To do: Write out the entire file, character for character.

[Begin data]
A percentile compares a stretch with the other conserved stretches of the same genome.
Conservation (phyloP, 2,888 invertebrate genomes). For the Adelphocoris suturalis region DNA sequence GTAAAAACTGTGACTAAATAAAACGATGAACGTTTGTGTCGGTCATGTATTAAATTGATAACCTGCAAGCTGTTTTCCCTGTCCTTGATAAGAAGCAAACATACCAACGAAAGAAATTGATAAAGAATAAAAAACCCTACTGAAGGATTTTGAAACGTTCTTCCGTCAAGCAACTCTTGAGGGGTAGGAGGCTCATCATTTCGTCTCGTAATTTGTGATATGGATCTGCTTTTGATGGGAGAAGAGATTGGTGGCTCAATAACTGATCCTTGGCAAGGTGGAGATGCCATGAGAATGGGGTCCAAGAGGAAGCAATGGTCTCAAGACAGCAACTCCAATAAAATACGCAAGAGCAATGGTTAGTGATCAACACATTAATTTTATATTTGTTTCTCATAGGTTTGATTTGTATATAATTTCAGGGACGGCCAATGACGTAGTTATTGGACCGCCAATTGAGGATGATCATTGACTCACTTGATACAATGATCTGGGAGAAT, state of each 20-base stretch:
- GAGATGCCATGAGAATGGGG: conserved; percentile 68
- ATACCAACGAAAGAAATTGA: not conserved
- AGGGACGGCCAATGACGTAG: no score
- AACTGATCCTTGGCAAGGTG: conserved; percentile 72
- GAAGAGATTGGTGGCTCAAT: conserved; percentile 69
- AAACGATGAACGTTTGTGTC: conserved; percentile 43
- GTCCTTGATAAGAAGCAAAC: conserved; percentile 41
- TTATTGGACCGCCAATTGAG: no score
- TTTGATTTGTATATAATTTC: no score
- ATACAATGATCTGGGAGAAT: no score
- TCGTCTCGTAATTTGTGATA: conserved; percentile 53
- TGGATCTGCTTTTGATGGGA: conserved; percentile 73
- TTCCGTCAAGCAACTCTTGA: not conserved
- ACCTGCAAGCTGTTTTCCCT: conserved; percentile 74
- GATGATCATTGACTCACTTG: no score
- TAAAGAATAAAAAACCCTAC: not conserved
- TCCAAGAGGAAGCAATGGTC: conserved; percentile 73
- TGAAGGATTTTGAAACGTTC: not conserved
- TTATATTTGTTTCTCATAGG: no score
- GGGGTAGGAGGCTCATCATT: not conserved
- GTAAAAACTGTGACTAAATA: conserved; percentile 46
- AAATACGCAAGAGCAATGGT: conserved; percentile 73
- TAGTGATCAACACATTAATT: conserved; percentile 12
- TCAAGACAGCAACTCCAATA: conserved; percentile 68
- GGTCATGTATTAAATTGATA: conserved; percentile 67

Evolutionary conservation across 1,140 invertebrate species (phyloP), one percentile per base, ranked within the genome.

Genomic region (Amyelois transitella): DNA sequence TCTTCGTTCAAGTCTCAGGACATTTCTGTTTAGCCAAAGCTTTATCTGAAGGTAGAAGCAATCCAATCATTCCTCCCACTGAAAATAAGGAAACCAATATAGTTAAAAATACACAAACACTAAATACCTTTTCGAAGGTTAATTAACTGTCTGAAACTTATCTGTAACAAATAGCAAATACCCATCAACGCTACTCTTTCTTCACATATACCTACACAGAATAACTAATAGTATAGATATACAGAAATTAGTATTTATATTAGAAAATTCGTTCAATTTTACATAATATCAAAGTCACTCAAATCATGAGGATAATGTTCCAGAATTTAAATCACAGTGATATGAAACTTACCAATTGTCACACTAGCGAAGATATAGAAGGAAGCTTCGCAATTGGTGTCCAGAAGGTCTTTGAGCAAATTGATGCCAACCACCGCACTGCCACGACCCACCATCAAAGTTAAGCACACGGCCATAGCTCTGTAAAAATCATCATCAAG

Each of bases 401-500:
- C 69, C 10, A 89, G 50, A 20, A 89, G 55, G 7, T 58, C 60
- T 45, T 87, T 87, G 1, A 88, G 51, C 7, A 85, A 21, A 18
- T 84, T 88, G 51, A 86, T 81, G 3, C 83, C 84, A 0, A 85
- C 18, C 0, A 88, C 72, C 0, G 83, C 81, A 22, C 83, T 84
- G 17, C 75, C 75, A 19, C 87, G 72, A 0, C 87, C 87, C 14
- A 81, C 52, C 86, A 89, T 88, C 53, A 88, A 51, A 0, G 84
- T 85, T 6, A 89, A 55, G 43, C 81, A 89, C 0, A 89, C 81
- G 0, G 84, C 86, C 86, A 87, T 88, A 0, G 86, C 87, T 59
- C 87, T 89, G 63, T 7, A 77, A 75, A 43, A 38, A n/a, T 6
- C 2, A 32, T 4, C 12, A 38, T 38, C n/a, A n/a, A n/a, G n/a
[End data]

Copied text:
A percentile compares a stretch with the other conserved stretches of the same genome.
Conservation (phyloP, 2,888 invertebrate genomes). For the Adelphocoris suturalis region DNA sequence GTAAAAACTGTGACTAAATAAAACGATGAACGTTTGTGTCGGTCATGTATTAAATTGATAACCTGCAAGCTGTTTTCCCTGTCCTTGATAAGAAGCAAACATACCAACGAAAGAAATTGATAAAGAATAAAAAACCCTACTGAAGGATTTTGAAACGTTCTTCCGTCAAGCAACTCTTGAGGGGTAGGAGGCTCATCATTTCGTCTCGTAATTTGTGATATGGATCTGCTTTTGATGGGAGAAGAGATTGGTGGCTCAATAACTGATCCTTGGCAAGGTGGAGATGCCATGAGAATGGGGTCCAAGAGGAAGCAATGGTCTCAAGACAGCAACTCCAATAAAATACGCAAGAGCAATGGTTAGTGATCAACACATTAATTTTATATTTGTTTCTCATAGGTTTGATTTGTATATAATTTCAGGGACGGCCAATGACGTAGTTATTGGACCGCCAATTGAGGATGATCATTGACTCACTTGATACAATGATCTGGGAGAAT, state of each 20-base stretch:
- GAGATGCCATGAGAATGGGG: conserved; percentile 68
- ATACCAACGAAAGAAATTGA: not conserved
- AGGGACGGCCAATGACGTAG: no score
- AACTGATCCTTGGCAAGGTG: conserved; percentile 72
- GAAGAGATTGGTGGCTCAAT: conserved; percentile 69
- AAACGATGAACGTTTGTGTC: conserved; percentile 43
- GTCCTTGATAAGAAGCAAAC: conserved; percentile 41
- TTATTGGACCGCCAATTGAG: no score
- TTTGATTTGTATATAATTTC: no score
- ATACAATGATCTGGGAGAAT: no score
- TCGTCTCGTAATTTGTGATA: conserved; percentile 53
- TGGATCTGCTTTTGATGGGA: conserved; percentile 73
- TTCCGTCAAGCAACTCTTGA: not conserved
- ACCTGCAAGCTGTTTTCCCT: conserved; percentile 74
- GATGATCATTGACTCACTTG: no score
- TAAAGAATAAAAAACCCTAC: not conserved
- TCCAAGAGGAAGCAATGGTC: conserved; percentile 73
- TGAAGGATTTTGAAACGTTC: not conserved
- TTATATTTGTTTCTCATAGG: no score
- GGGGTAGGAGGCTCATCATT: not conserved
- GTAAAAACTGTGACTAAATA: conserved; percentile 46
- AAATACGCAAGAGCAATGGT: conserved; percentile 73
- TAGTGATCAACACATTAATT: conserved; percentile 12
- TCAAGACAGCAACTCCAATA: conserved; percentile 68
- GGTCATGTATTAAATTGATA: conserved; percentile 67

Evolutionary conservation across 1,140 invertebrate species (phyloP), one percentile per base, ranked within the genome.

Genomic region (Amyelois transitella): DNA sequence TCTTCGTTCAAGTCTCAGGACATTTCTGTTTAGCCAAAGCTTTATCTGAAGGTAGAAGCAATCCAATCATTCCTCCCACTGAAAATAAGGAAACCAATATAGTTAAAAATACACAAACACTAAATACCTTTTCGAAGGTTAATTAACTGTCTGAAACTTATCTGTAACAAATAGCAAATACCCATCAACGCTACTCTTTCTTCACATATACCTACACAGAATAACTAATAGTATAGATATACAGAAATTAGTATTTATATTAGAAAATTCGTTCAATTTTACATAATATCAAAGTCACTCAAATCATGAGGATAATGTTCCAGAATTTAAATCACAGTGATATGAAACTTACCAATTGTCACACTAGCGAAGATATAGAAGGAAGCTTCGCAATTGGTGTCCAGAAGGTCTTTGAGCAAATTGATGCCAACCACCGCACTGCCACGACCCACCATCAAAGTTAAGCACACGGCCATAGCTCTGTAAAAATCATCATCAAG

Each of bases 401-500:
- C 69, C 10, A 89, G 50, A 20, A 89, G 55, G 7, T 58, C 60
- T 45, T 87, T 87, G 1, A 88, G 51, C 7, A 85, A 21, A 18
- T 84, T 88, G 51, A 86, T 81, G 3, C 83, C 84, A 0, A 85
- C 18, C 0, A 88, C 72, C 0, G 83, C 81, A 22, C 83, T 84
- G 17, C 75, C 75, A 19, C 87, G 72, A 0, C 87, C 87, C 14
- A 81, C 52, C 86, A 89, T 88, C 53, A 88, A 51, A 0, G 84
- T 85, T 6, A 89, A 55, G 43, C 81, A 89, C 0, A 89, C 81
- G 0, G 84, C 86, C 86, A 87, T 88, A 0, G 86, C 87, T 59
- C 87, T 89, G 63, T 7, A 77, A 75, A 43, A 38, A n/a, T 6
- C 2, A 32, T 4, C 12, A 38, T 38, C n/a, A n/a, A n/a, G n/a